Whatever you thought you knew, think again.
This is something we have been thinking about a lot already over the past few days of cycling – the fact that you think you’ve done the research, of the route, of the kit, and you think you know how to be a cyclist, but then you have to learn new things quickly, you realise you don’t know the answers, and sometimes you make mistakes that you’ve made before, it’s an exersize in humility.
11th May – Orange to Doheny
12th May – Doheny to Carlsbad
13th May – Carlsbad to San Diego
view photos that belong with this post here
On our first day we set off in the early evening. We rode past the place that Leah’s Mum step-Dad live so they waved us off, providing us with final provisions, we cycled along some busy fast roads, and after a failed attempt to camp on the beach we settled for the Doheny state park campsite, at home if it’s late you can usually just pitch your spot on the site and pay up in the morning, or sneak out before the office opens, here there was some official sheriff guy making us fill out the right forms, and then after we’d pitched out tent he even made us move our tent to the specific place were cyclists are allowed to camp. We spent the next morning until mid day with our panniers spewed out over picnic benches reconfiguring our kit, compartmentalising everything. We made some rules (always have you bike lights to hand and an extension of that being always know where all of your stuff is located, always have a realistic place to aim to before dark, never turn down the opportunity to shower.
So, at midday on Sunday we set out again, mostly avoiding roads the whole day, instead we cycled along the beach, through a gigantic military base which was weirdly peaceful, and laid back coastal towns. Leah grew up in San Clemente, her Dad still lives there, and he came to meet us, he sorted out a problem we’d had with the campstove fuel, and then he took us to his favourite Mexican place for lunch. Del Sol was something to behold, a simple sort of fast food looking place, but it served the most amazing food, for $2 I got a gigantic breakfast burrito, eggs, re-beans, guac everything. Leah’s dad then drove on ahead, he got his bike out of his van and rode with us for a few miles, this was his stomping ground, he’d lived in this town for 50 years, he surfed that beach almost every day, now he was pulling tricks on his bike, cycling non-handed before he waved his daughter off on her way to Argentina, what a legend.
This is California – it’s like I finally what the beach boys were singing about all the time, and I’ve had that weezer song, going surfing buzzing through my head. People ride their bikes with surf boards attached to the side, there are road signs to make you aware of surfers crossing the road, the sun is hot and it’s not even summer, the streets are lined with palm trees, avocados and oranges grow in peoples gardens; life is good.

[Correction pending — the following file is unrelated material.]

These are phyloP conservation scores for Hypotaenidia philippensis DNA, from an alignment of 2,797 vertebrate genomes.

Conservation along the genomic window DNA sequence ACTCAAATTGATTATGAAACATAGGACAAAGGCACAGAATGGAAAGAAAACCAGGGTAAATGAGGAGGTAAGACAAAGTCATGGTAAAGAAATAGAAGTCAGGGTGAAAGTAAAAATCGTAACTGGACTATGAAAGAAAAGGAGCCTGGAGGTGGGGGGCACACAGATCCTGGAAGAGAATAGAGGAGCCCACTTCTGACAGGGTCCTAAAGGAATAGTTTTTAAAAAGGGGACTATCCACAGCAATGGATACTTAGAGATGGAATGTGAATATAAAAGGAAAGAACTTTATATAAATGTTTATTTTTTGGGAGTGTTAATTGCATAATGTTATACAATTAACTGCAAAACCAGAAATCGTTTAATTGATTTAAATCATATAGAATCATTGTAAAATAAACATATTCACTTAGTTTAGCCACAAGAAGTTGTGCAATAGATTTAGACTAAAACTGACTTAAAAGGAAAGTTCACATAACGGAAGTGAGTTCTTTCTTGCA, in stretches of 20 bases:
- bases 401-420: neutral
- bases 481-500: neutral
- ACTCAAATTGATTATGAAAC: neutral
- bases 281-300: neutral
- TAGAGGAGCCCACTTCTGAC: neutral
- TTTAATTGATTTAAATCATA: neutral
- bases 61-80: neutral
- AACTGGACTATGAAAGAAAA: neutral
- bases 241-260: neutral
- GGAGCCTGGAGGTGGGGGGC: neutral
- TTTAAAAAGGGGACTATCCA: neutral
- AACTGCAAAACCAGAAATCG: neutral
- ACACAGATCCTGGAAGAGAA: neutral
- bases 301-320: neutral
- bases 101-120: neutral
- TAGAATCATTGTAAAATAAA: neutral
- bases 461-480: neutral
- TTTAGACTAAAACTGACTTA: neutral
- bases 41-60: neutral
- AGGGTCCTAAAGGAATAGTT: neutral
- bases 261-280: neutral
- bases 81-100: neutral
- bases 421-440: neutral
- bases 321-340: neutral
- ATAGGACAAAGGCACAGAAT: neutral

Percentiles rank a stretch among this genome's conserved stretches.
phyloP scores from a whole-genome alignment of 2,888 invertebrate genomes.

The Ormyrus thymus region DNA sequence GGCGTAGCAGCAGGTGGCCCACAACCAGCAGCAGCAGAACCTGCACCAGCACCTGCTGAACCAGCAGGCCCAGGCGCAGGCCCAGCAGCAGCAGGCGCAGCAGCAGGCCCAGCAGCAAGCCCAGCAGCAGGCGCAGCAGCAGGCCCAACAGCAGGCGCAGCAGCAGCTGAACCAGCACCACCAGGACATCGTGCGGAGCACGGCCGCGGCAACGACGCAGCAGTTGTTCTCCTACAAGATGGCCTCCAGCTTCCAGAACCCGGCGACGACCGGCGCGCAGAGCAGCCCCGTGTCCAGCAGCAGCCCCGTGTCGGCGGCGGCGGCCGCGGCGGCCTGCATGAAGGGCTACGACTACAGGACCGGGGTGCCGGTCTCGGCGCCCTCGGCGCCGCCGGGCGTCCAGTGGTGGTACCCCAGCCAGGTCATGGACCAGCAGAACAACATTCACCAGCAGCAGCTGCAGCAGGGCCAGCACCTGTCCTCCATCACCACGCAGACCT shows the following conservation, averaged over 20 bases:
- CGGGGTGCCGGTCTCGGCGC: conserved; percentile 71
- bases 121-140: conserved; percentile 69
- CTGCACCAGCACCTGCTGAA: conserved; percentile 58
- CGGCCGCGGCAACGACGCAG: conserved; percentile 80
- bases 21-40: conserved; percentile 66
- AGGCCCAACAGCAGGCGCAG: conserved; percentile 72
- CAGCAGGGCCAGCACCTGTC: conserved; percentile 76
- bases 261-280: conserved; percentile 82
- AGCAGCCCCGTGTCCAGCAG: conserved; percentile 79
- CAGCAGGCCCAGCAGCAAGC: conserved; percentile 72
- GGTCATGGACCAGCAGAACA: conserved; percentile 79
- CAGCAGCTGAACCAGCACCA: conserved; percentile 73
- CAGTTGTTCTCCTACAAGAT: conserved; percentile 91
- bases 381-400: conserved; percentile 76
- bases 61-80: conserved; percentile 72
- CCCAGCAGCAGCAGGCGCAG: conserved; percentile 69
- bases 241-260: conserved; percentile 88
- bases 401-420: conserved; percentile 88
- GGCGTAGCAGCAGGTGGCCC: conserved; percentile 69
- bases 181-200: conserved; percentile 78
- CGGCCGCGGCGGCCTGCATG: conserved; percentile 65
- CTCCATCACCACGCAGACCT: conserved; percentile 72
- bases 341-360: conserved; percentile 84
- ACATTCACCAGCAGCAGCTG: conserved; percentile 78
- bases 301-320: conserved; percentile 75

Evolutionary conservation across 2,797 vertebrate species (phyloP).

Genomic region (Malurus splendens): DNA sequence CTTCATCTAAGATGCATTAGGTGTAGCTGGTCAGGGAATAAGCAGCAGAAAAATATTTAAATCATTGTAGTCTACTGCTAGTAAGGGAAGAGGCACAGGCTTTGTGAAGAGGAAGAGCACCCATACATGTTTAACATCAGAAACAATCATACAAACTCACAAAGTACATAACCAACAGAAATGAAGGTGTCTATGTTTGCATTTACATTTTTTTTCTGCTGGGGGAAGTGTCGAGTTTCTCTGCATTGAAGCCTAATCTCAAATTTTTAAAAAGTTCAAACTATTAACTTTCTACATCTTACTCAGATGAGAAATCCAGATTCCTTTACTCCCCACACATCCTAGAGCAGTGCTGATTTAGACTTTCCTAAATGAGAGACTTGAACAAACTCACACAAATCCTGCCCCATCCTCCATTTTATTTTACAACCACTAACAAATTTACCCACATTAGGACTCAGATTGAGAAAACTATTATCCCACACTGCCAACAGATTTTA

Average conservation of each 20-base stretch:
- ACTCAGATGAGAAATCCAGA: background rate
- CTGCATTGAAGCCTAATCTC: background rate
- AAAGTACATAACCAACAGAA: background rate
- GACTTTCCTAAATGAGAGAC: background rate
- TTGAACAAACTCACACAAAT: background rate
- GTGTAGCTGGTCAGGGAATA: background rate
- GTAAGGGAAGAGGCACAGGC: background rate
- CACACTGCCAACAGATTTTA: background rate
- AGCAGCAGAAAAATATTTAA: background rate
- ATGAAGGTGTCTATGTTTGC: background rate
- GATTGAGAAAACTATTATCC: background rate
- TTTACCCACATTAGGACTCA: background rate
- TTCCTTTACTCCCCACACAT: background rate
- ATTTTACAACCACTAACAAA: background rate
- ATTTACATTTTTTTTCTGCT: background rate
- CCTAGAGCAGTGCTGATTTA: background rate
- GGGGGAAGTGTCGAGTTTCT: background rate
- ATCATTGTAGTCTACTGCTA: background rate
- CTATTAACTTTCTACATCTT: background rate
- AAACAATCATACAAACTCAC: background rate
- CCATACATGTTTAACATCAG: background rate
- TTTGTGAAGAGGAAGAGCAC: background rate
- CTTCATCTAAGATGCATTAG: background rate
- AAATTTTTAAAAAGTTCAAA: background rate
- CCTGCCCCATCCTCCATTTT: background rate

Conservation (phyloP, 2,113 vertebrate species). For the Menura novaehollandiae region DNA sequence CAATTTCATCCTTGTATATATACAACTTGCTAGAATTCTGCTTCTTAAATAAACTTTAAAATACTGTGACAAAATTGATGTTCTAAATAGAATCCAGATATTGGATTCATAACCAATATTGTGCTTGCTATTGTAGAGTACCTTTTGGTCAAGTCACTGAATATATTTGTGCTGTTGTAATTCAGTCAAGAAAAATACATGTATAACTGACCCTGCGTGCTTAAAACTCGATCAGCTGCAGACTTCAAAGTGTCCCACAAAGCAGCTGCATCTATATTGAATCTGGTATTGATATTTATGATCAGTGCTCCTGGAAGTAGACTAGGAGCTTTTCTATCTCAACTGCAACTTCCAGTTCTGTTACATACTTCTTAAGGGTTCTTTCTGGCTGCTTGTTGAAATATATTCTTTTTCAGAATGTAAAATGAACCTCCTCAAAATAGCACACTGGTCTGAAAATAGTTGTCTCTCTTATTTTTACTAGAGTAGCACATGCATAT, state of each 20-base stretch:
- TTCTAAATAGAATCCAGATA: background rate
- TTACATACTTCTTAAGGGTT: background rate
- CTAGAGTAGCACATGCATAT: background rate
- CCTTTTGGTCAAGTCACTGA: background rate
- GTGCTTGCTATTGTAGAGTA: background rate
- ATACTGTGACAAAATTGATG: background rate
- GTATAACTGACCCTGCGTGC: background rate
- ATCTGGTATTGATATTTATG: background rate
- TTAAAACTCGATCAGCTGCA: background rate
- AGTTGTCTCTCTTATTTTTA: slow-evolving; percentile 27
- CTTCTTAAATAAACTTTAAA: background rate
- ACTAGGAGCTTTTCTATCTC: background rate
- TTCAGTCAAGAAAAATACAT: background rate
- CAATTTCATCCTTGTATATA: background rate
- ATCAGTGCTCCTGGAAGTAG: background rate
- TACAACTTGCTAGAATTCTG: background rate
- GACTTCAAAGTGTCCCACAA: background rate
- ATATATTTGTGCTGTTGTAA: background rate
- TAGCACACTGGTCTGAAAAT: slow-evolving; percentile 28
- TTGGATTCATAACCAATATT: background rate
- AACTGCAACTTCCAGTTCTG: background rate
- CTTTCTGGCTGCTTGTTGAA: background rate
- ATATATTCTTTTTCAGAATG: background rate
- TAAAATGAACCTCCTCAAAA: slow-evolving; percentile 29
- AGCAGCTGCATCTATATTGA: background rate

We cycled through the military base, and then along to a place called Ocean Side and along to the campground at Calsbad. We set up camp and thought about cooking, instead opting to eat cake for dinner and get into our tents, I think it was 8.30 when I turned my light out – this is the life on the open road that I am excited about, the ability to do whatever you like.
Today, we started out late again, Leah had some important phone calls to make, once we set out the route to San Diego along the Pacific Coast Highway was a delight, classic southern Californian beach towns, with the ocean constantly on our right side. There were some good hills in this part of the route, so we got our first taste of what it feels like to climb hills in 30degree Celsius, practice for when we do serious hills in serious heat. Cooling our feet off in the ocean was pure bliss. We then hit the campus for San Diego University, it was a total maze, but once we worked out our route and were on our way down the street, a cyclist blazed past us asking where we were going. We got chatting and it turned out he’s done loads of touring across the USA and Europe, he really knew his stuff. Chris was keen for us to see the best bits of San Diego so he took us along the traffic free paths and along the beach. We took up the offer to camp our tent in his mom’s backyard for the night, which is at the top if a hill. Tonight we are sleeping beside a lemon tree with amazing views of San Diego city, the mountains of Mexico in view, and I am very happy. Tomorrow morning we cross the border to Mexico.
In the words of my Dad- it’s a long road behind you, but an even longer road ahead.
- take off and landings